By April of 2011, the terms of the original board members who had been tasked with laying the organizational groundwork for the foundation were coming to an end and the decision was taken to recruit seven new trustees to provide leadership, guidance and planning for the financial viability of the foundation with an emphasis on fund development.
It was a challenge Provine said he and the other new board members were eager to accept. “It’s a big deal to try to do this during these times,” said Provine, who acknowledged that some might consider it a “daunting” task.
“But the foundation is a valuable tool for the diocese and the families who want to provide their children with a Catholic education.” He sees the FSA mechanism as a key toward keeping schools open and flourishing.
“We have 36 elementary schools and 111 parishes and all of them have issues related to what they need to do,” to secure the future, he said. “It’s my personal feeling that we do not want to have the specter of looming school closings with the disruptions that hurt down to a family level.”
The goal, he said, is a “life blood of funding that will provide assistance in teacher development, teacher acquisition and educational resources that will be state of the art as well as fully involved with the teaching of faith.”
Serving on the board with Provine are JoAnn Tier, diocesan school superintendent; Stephen Nicholl, diocesan development director and Father Timothy Capewell, pastor of St. David the King Parish, West Windsor.
The new members of the board are:
• Robert Finan, 56, treasurer, Holy Cross Parish, Rumson. Finan, a financial advisor for Merrill Lynch, and his wife, Diane are the parents of five children who attended Holy Cross School and Christian Brothers Academy, Lincroft. The couple is also actively involved in the Domestic Church Media Foundation, a nonprofit Catholic media broadcast organization.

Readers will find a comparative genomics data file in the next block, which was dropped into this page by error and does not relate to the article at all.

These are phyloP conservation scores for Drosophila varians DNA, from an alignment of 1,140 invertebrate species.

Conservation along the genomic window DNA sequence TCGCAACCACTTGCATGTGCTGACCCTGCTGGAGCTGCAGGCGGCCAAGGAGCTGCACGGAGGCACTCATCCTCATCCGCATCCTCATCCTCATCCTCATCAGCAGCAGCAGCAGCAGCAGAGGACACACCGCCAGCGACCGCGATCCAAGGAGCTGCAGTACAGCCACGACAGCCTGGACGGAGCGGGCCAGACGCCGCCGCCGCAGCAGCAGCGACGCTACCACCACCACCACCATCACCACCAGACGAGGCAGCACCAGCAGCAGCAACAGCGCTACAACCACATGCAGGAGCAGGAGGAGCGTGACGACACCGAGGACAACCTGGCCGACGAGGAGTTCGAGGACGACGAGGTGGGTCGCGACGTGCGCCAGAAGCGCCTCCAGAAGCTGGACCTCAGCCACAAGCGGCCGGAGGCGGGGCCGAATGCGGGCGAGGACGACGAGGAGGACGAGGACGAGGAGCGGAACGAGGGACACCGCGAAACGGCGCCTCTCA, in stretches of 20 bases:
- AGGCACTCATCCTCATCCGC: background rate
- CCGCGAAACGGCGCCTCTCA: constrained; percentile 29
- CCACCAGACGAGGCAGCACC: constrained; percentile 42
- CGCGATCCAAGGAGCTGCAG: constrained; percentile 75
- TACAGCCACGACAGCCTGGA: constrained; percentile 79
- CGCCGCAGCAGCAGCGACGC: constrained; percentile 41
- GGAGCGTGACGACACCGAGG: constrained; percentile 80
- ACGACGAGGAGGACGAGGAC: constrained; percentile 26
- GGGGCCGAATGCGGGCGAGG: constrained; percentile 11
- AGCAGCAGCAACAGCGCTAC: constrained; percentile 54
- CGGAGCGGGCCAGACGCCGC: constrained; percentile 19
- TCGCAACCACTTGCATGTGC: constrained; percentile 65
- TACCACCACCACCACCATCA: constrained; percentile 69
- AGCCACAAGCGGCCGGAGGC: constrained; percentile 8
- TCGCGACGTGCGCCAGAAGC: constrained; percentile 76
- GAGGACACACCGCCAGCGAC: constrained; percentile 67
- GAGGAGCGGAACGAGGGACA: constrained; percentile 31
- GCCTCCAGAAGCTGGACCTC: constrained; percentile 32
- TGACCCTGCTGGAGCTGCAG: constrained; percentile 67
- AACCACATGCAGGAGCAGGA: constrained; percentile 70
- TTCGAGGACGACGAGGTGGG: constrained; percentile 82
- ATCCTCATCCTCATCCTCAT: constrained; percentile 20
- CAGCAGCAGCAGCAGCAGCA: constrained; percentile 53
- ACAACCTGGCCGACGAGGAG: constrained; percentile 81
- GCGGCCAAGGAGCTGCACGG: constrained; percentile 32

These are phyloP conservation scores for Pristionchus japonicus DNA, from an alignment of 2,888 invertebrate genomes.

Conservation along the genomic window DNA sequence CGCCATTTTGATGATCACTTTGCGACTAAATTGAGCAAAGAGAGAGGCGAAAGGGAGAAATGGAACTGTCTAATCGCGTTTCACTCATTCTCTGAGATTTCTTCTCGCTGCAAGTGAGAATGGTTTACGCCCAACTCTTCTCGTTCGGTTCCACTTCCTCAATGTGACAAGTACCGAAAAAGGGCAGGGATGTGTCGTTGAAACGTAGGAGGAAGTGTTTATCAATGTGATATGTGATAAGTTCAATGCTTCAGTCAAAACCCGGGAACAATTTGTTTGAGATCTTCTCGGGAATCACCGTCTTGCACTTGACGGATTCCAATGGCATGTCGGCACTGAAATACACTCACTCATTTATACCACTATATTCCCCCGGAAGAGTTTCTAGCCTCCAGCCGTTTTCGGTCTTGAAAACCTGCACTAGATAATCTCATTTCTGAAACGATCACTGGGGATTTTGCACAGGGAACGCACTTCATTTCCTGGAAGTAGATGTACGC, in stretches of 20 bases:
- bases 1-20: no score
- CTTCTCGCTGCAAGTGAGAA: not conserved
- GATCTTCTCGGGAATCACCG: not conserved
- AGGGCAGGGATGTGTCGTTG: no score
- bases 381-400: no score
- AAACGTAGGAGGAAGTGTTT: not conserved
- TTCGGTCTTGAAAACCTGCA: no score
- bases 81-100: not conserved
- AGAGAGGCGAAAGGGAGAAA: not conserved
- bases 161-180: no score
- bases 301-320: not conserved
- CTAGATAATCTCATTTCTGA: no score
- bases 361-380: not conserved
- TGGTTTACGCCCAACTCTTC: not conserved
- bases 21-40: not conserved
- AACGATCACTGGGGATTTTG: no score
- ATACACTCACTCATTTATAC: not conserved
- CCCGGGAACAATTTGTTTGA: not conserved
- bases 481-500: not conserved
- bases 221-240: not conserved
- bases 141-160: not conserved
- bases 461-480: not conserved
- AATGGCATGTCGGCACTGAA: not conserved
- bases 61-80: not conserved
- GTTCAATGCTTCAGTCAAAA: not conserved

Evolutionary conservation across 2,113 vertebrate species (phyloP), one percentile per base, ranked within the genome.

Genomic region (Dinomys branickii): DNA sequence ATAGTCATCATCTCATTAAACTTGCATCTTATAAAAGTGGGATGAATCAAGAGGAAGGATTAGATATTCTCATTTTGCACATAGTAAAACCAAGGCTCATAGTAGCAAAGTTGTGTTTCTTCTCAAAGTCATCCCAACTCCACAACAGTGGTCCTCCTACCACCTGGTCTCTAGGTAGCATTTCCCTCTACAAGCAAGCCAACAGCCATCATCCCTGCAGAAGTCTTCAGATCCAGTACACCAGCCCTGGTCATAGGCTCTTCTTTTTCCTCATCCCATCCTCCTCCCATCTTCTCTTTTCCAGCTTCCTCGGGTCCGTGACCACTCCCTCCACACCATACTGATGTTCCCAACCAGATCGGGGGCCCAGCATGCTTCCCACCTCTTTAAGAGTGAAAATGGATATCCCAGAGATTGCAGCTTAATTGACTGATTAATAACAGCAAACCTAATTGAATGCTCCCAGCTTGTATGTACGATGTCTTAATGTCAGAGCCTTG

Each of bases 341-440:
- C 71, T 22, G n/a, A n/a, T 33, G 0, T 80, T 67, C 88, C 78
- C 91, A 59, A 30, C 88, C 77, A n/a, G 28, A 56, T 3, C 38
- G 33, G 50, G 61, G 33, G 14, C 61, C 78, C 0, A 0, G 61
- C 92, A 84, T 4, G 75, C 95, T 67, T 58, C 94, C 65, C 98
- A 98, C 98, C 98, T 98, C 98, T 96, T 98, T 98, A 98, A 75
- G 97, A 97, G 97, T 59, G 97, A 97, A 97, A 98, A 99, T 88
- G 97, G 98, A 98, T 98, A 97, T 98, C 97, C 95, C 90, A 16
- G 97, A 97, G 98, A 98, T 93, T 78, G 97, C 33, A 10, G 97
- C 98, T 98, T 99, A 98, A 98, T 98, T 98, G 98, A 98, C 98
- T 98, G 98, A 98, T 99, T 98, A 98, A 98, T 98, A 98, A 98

• Mark Larsen, 57, St. Paul Parish, Princeton, who was the president of Asia-Pacific and Global Nutritionals for Wyeth Pharmaceuticals. A North Dakota native who attended Princeton University on a scholarship, Larsen and his wife, Cindy, have three children, one of whom was severely injured while serving in Iraq. Larsen is very active in The Wounded Warrior organization, a foundation that serves wounded veterans.
• Robert Pellicone, St. Catharine Parish, Holmdel. A managing member of Hamilton Wolcott Holdings, New York, Pellicone and his wife, Rita, reside in Colts. Neck. Their children attended Christian Brothers Academy, Lincroft.
• Karen Taylor of St. Rose Parish, Belmar. Taylor and her husband Alec, reside in Belmar. Their five children attend St. Rose Elementary School, Belmar, Red Bank Catholic High School and Boston College.
• Katy Theroux, vice president, St. Paul Parish, Princeton. She and her husband, Todd, have six children including an infant at home. The two boys attend St. Paul School, Princeton, and the three girls attend Villa Victoria Academy, Ewing. The second vice president of customer engagement and human resources at GS1 US, she is president of the board of trustees at Pierce College, Philadelphia.[[In-content Ad]]